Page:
BEFORE THE Department of agriculture
OF THE STATE OF MONTANA
In the matter of the adoption of New Rule I pertaining to phytosanitary certification fees
NOTICE OF ADOPTION
TO: All Concerned Persons
1. On February 13, 2014 the Department of Agriculture published MAR Notice No. 4-14-218 pertaining to the public hearing on the proposed adoption of the above-stated rule at page 264 of the 2014 Montana Administrative Register, Issue Number 3.
2. The department has adopted the above-stated rule as proposed: New Rule I (4.12.1444).
3. The department has thoroughly considered the comments and testimony received. A summary of the comments received and the department's responses are as follows:
COMMENT #1: Why did the fee have to go up so much?
RESPONSE #1: The issuance of phytosanitary certificates is an entirely fee-for-service program and the proposed fees are required for the department to continue providing this service. The department should have raised the fees earlier but allowed them to remain lower than the true cost of the program. The increase is necessary to create a functioning program that does not need the support of other parts of the department to operate. Even with the increase it will likely need some support from other units to pay its portion of central service charges, but that support is appropriate given the value of encouraging exports.
COMMENT #2: Could the increase be phased in instead of one big jump?
RESPONSE #2: The current fee structure has been in place for a long time and the fee increases are long overdue based on the revenue needed to provide the service. Hopefully, one fee increase will provide budget stability for the department and projectable future costs for applicants. The department does not have alternative sources of adequate funding for this that would allow a phased approach.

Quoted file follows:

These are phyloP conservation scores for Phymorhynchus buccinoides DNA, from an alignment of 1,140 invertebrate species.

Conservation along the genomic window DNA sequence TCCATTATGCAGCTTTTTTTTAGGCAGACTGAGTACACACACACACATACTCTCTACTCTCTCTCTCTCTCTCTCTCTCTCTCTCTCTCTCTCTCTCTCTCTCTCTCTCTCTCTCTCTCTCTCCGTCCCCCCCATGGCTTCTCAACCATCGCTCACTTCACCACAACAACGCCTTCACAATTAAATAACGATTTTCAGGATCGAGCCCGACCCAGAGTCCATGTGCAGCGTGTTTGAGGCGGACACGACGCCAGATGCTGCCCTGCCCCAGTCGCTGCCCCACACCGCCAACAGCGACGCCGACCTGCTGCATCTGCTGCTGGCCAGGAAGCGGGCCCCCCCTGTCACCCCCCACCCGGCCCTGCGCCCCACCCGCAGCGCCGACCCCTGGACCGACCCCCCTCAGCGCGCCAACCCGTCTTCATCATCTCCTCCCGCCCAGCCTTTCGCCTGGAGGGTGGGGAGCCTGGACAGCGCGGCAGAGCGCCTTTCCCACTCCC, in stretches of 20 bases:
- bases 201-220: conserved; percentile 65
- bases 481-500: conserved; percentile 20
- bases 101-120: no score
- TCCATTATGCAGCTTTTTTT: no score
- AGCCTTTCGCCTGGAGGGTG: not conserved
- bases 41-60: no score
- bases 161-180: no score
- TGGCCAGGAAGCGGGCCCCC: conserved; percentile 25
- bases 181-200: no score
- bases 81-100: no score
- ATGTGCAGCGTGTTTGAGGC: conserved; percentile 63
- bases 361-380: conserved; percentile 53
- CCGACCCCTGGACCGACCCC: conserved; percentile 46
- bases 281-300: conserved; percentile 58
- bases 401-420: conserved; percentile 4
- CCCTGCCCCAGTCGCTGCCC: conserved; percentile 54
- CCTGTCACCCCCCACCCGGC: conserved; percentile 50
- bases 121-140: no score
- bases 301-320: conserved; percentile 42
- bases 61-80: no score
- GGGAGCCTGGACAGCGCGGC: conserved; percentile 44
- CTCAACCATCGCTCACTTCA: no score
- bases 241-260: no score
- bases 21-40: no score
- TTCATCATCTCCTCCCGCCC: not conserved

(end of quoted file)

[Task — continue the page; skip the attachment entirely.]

COMMENT #3: Could the fee be based on the actual time spent instead of per document?
RESPONSE #3: Fees based on the issuance of the phytosanitary certificate are the simplest to manage by the applicant and department. This allows both to have predictable and standardized costs/revenue. Typically, small shipments require more time researching requirements and longer specialized inspections. If the fees were based on actual time required to issue the certificate, some small shipments would be charged certification fees far exceeding the value of the shipment.
COMMENT #4: Shouldn't the fee be based on the value of the item being sent, not per shipment (to be more supportive of smaller shipments/shippers)?
RESPONSE #4: The effort and costs associated with issuing an individual certificate are independent of the value of the shipment. The department has to be fair to all size of shippers and the value of the item shipped bears no relation to the cost or time required to create the phyosanitary (or related) documents.
COMMENT #5: Couldn't general funds be used to pay for this as that is how it is done in other states to encourage exports?
RESPONSE #5: General funds can only be authorized by the legislature. Commenters are welcome to seek such funds (which would lower the fee) in the next legislative session.
COMMENT #6: With the fee increase will the program be self-sufficient and if so for how many years?
RESPONSE #6: The issuance of phytosanitary certificates is an entirely fee-for-service program and the proposed fees are required for the department to continue providing this service. The proposed fees will meet the current budget projections through FY2015. The increased fees should provide budget stability for several years but cannot be guaranteed because future costs and the number of certificates requested can be unpredictable.
COMMENT #7: What about using part-time workers located near key shippers to lower costs?
RESPONSE #7: The department has eight field offices that provide services across the entire state. Locations are based on the workload from all of the department's programs. Plant science specialists that issue phytosanitary certificates are required to have specific educational and experience requirements and maintain certification through USDA Export Services. The department has not been able to hire part-time seasonal personnel who are able to meet these requirements and maintain the required USDA certification. This suggestion of part-time staff located next to big nurseries is not a realistic solution and likely is not a fair way to staff a state agency.
/s/ Cort Jensen /s/ Ron de Yong
Cort Jensen Ron de Yong
Rule Reviewer Director
Department of Agriculture
Certified to the Secretary of State June 16, 2014.